In 1970 Lewis was appointed professor of art history and humanities at Scripps College in Claremont, where she became the first tenured African American faculty member. She also directed and curated exhibitions for the college's Clark Humanities Museum. As a scholar, Lewis was highly influential in establishing black art as an art historical genre. In the 1960s and 1970s she made several short films highlighting the careers of African American artists such as John Outterbridge, Bernie Casey, and Richmond Barthé. In 1969 and 1971 she coedited and copublished (with Ruth Waddy) the two volumes of Black Artists on Art, a guide to contemporary African American artists comprising artist statements and images. In order to publish this collection, Lewis and artist and actor Bernie Casey founded Contemporary Crafts Gallery, the first African American–owned art book publishing house. Contemporary Crafts also incorporated an exhibition space for artists of color and facilitated the production of affordable prints. In 1976 Lewis cofounded Black Art: An International Quarterly, which later became the International Review of African American Art, and in 1978 she published the seminal textbook Art: African American.
Lewis taught at Scripps until 1984 and has since continued to write, curate, and make art. She was granted the Charles White Lifetime Achievement Award in 1993 and the UNICEF Award for the Visual Arts in 1995. In 2002 Scripps established the Samella Lewis Scholarship for African American students based on scholastic achievement, excellence in character, leadership, and responsibility. Five years later the college launched the Samella Lewis Contemporary Art Collection in her honor and with her assistance. The collection focuses on contemporary artists, with a special emphasis on works by women and African Americans.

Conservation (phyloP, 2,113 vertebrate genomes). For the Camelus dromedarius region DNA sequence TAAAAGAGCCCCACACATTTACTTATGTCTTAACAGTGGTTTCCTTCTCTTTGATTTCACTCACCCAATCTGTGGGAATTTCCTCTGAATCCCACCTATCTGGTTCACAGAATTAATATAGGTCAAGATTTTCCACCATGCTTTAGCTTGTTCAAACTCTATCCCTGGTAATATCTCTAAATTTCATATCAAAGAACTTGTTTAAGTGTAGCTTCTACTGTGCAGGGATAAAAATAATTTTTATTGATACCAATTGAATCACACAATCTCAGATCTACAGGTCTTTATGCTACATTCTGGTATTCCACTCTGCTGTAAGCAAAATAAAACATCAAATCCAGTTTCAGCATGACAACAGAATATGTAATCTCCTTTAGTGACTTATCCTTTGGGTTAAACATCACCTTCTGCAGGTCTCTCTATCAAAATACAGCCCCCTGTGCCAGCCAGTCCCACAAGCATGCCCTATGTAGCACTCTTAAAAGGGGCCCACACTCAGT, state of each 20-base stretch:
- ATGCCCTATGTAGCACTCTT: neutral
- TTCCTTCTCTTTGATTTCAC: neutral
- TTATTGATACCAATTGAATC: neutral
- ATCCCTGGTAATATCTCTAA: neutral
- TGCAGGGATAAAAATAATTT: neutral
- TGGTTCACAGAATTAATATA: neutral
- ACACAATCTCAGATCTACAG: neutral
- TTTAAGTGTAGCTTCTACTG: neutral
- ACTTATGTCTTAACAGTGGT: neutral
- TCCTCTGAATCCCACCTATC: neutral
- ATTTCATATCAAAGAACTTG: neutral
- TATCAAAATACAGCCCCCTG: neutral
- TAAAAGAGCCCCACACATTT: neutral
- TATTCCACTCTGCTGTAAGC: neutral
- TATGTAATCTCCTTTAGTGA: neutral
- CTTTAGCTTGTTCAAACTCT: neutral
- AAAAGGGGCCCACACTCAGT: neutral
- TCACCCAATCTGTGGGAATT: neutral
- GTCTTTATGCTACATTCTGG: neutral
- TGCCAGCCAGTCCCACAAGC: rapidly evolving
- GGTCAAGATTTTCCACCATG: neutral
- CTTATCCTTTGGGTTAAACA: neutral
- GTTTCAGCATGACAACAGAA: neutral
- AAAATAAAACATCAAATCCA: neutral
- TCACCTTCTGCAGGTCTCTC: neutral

—Naima J. Keith
Samella Lewis and George Clack, Brockman Gallery, Los Angeles, 1969.
Solo exhibition, University Union Gallery, California Polytechnic State University, Pomona, 1980.
Solo exhibition, Smithsonian Institution traveling exhibition, United States and Canada, 1980–83.
Solo exhibition, Pasadena City College, 1981.
Solo exhibition, University of California, San Diego, 1981.
African American Art in Atlanta, Public and Corporate Collections, High Museum of Art, Atlanta, 1984.
Solo exhibition, Museum of African American Art, Los Angeles, 1984.
Lewis, Samella, interview by Karen Anne Mason, March 1992. African American Artists of Los Angeles, Oral History Program, University of California, Los Angeles. Transcript, Charles E. Young Research Library, Department of Special Collections, UCLA.
Lewis, Samella S., Alitash Kebede, and Amando Solis. Samella Lewis: More than Sixty Years of Collecting. Hampton, Va.: Hampton University Museum, 2006.
"Lewis-Clack Exhibit Art at Brockman." Los Angeles Sentinel, May 15, 1969.
Wilson, William. "New Volumes Mirror a Feeling of Uneasiness." Los Angeles Times, December 7, 1969.
Samella Lewis Contemporary Art Collection page, Ruth Chandler Williamson Gallery, Scripps College, Claremont, California.
Samella S. Lewis papers, 1930–2010 finding aid, Stuart A. Rose Manuscript, Archives, and Rare Book Library, Emory University, Atlanta.
Samella Lewis Wikipedia page.
Richard Candida Smith, "Image and Belief: Samella Lewis" oral history interview, 1999, Getty Research Institute for the History of Art and the Humanities.
"Samella Lewis," oral history on The HistoryMakers, August 24, 2003, and May 22, 2004.
"Samella Lewis on Elizabeth Catlett," uploaded to Vimeo by the Museum of the African Diaspora, January 15, 2015.
"Black Artists on Art: The Legacy Exhibit," Oakstop, February 2, 2015.